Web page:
Before Game 3, Cavs coach Tyronn Lue dismissed the idea that his team’s effort or focus would determine the outcome, going with the “make-or-miss league” stuff. But the Cavs were the second-best shooting team in the regular season, and that wasn’t enough for a top-five point differential.

After Game 3, Lue didn’t want to think too hard about why his team was now doing more than just shooting well.

“I don’t know,” Lue said when asked what the difference was. “Just happy to be here.”

And probably happy that his team is playing better defense. Through Friday, the Cavs have the No. 1 defense in the conference semifinals, having allowed the Raptors to score less than a point per possession. Toronto has missed a lot of open shots, but the Cavs have been good enough defensively to keep Toronto from finding a collective rhythm on that end of the floor. DeRozan rebounded from a brutal Game 2, but did so by hitting some tough shots.

Other tests will come. With Lowry out and with the Raptors unable to buy a bucket from the outside, maybe this was just a practice exam. The Cavs are now 31-4 in playoff games within the Eastern Conference since LeBron James returned to Cleveland.

There’s better basketball being played out West. But the Cavs have seven more steps to take before that challenge presents itself. And maybe they need all those steps before they’re ready for it.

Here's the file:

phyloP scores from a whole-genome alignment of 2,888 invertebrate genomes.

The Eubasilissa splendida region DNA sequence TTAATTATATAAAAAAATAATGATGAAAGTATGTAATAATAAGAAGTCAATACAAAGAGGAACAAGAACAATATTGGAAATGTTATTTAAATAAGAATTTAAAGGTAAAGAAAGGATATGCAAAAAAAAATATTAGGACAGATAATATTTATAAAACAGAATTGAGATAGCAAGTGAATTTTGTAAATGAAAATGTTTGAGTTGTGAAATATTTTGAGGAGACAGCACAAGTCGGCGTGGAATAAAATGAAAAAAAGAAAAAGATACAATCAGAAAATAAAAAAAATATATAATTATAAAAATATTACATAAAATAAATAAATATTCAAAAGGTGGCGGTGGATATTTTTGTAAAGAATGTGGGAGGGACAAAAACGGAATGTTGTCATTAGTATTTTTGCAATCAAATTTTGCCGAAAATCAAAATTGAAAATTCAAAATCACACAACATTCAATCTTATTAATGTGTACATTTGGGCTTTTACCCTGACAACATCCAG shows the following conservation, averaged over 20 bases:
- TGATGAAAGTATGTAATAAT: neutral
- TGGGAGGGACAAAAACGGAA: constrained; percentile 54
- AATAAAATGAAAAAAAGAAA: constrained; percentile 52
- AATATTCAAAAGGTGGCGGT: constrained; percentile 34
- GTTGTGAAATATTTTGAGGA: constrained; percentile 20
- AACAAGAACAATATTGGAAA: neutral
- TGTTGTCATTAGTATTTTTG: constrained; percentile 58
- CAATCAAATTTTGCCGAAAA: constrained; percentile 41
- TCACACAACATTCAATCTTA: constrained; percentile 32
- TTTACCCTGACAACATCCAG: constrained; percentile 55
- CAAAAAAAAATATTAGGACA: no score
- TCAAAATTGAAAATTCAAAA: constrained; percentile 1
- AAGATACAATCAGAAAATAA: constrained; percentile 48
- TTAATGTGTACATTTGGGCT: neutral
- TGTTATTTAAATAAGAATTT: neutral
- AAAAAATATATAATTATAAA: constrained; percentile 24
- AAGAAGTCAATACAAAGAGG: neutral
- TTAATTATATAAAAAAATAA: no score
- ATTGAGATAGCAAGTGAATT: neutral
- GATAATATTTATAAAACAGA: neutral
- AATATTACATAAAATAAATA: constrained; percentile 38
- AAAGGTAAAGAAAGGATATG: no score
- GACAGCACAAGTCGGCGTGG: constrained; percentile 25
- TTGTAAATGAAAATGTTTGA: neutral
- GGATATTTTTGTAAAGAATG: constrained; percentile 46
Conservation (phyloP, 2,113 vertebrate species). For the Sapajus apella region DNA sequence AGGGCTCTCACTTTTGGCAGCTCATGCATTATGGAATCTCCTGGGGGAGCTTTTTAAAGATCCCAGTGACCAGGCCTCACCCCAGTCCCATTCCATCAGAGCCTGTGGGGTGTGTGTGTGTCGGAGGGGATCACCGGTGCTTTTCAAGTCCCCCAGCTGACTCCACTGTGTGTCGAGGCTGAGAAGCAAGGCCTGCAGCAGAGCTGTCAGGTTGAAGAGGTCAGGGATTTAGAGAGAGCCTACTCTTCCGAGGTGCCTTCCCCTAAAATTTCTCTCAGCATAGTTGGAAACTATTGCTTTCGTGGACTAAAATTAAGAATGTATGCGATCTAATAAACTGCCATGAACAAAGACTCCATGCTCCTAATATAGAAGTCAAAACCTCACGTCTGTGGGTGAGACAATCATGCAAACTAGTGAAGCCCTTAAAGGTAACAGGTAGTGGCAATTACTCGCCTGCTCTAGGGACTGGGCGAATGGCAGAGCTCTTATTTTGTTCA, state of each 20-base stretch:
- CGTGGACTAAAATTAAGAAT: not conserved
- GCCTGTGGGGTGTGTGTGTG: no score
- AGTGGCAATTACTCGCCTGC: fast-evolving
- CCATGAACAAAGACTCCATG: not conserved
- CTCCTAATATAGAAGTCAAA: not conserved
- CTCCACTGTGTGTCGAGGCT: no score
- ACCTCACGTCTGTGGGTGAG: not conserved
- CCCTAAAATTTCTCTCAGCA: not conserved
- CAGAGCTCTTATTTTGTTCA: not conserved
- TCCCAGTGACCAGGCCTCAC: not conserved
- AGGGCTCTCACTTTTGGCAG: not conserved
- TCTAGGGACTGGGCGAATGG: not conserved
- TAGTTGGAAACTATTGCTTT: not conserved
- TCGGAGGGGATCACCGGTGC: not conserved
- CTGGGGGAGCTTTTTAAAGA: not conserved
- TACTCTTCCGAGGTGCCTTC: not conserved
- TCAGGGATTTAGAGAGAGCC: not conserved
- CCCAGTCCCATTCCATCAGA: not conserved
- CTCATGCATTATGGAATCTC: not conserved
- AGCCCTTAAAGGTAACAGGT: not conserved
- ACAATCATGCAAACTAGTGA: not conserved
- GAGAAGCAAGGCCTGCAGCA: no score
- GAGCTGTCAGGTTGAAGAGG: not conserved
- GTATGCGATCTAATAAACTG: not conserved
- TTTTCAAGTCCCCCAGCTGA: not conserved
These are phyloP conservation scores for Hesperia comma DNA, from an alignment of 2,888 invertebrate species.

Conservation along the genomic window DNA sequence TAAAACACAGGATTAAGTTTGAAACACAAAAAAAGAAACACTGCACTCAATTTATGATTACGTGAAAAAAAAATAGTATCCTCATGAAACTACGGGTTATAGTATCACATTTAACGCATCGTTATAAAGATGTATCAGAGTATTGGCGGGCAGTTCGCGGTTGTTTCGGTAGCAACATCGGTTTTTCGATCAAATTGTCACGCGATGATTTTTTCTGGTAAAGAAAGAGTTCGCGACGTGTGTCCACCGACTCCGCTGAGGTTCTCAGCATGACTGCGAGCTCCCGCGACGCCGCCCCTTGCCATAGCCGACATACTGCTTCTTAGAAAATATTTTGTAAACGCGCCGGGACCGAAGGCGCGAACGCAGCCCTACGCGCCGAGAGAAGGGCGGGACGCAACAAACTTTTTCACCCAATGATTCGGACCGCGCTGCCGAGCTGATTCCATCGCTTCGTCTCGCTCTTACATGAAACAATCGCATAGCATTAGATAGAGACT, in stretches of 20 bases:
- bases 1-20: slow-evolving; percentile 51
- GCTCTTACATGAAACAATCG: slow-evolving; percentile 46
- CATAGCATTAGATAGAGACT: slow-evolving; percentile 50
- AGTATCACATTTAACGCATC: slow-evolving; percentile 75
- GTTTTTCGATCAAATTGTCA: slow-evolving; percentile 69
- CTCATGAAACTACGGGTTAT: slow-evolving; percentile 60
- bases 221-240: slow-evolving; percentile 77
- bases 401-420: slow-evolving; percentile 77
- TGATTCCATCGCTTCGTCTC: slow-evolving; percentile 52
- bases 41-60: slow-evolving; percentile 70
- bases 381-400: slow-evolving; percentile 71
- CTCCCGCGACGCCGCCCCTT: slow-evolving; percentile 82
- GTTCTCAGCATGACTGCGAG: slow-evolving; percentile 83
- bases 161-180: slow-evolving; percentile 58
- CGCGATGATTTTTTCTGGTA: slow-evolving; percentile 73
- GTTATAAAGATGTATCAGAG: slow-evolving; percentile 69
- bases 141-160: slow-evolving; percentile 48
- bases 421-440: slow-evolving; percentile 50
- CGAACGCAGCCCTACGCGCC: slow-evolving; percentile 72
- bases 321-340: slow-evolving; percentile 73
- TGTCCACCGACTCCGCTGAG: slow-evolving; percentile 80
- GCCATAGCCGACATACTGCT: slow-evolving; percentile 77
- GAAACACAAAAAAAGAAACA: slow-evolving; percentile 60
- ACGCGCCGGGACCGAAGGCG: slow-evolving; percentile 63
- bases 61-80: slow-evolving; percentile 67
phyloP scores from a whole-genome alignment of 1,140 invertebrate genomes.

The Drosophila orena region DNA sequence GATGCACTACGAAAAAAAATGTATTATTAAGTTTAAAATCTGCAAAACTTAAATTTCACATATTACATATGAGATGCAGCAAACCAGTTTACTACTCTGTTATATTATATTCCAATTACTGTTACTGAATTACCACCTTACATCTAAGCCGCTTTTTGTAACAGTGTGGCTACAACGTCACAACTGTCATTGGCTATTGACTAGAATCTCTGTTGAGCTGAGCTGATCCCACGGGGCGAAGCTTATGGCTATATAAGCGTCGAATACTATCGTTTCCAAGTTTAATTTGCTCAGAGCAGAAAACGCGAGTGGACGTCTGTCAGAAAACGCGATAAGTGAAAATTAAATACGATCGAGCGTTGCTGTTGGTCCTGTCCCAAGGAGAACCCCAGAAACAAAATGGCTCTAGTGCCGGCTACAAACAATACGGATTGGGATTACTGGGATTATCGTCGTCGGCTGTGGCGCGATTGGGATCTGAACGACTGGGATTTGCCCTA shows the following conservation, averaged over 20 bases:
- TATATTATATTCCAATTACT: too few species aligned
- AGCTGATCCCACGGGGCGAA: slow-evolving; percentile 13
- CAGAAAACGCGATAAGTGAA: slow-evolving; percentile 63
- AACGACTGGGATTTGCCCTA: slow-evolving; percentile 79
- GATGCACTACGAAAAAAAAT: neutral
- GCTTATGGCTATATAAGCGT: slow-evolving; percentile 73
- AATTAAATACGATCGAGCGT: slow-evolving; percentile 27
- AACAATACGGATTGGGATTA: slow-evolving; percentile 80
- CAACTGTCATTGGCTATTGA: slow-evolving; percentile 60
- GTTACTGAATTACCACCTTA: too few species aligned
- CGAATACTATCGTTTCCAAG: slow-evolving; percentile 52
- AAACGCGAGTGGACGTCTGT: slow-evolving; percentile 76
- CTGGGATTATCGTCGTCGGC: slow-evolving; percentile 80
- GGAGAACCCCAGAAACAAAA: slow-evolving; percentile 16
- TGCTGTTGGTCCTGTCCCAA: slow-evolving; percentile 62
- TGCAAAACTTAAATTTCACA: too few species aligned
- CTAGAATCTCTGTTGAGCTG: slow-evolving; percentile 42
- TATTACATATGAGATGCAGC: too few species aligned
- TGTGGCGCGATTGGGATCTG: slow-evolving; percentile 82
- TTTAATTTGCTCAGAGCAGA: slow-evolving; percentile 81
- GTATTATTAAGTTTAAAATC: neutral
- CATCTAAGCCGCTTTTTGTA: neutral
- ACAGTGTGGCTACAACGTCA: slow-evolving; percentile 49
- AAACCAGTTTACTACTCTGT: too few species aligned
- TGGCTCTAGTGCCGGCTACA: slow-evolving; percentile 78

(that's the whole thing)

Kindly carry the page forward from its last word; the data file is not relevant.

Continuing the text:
“We just want to try to get better every game,” James said after scoring 35 points on just 16 shots in Game 3. “I think tonight we did that once again. We knew were coming into a hostile environment. We knew they were going to give us everything they had, no matter who was in the lineup. And we just had to weather the storm. We didn’t know if it was going to take 36 minutes or 40 minutes, but we knew if we just played our game, paid attention to our details, then we would have an opportunity to win the game. I think we stuck to our game plan for close to 48 minutes once again and we took another step forward.”

If it was a practice exam, the Cavs took it seriously enough to put themselves in position to get another week off before the conference finals.

“I think it just shows you that we’re pros and we’ve definitely been playing inspired basketball,” Kevin Love said. “We’re very locked in. Our energy and efficiency has been there. So, we hope that continues to carry over into Sunday and hopefully from there on. We don’t want to get ahead of ourselves. We know we have a lot of work to do in this series as well, but we feel like we’ve definitely taken a step in the right direction.”

It’s not a coincidence that the Cavs have looked their best after their longest break since All-Star weekend. One more win brings more rest and Game 4 on Sunday (3:30 p.m. ET, ABC) is an opportunity to once again take care of business.

Game 3 was a sign that they know how to do just that.

John Schuhmann is a staff writer for NBA.com. You can e-mail him here, find his archive here and follow him on Twitter.

The views on this page do not necessarily reflect the views of the NBA, its clubs or Turner Broadcasting.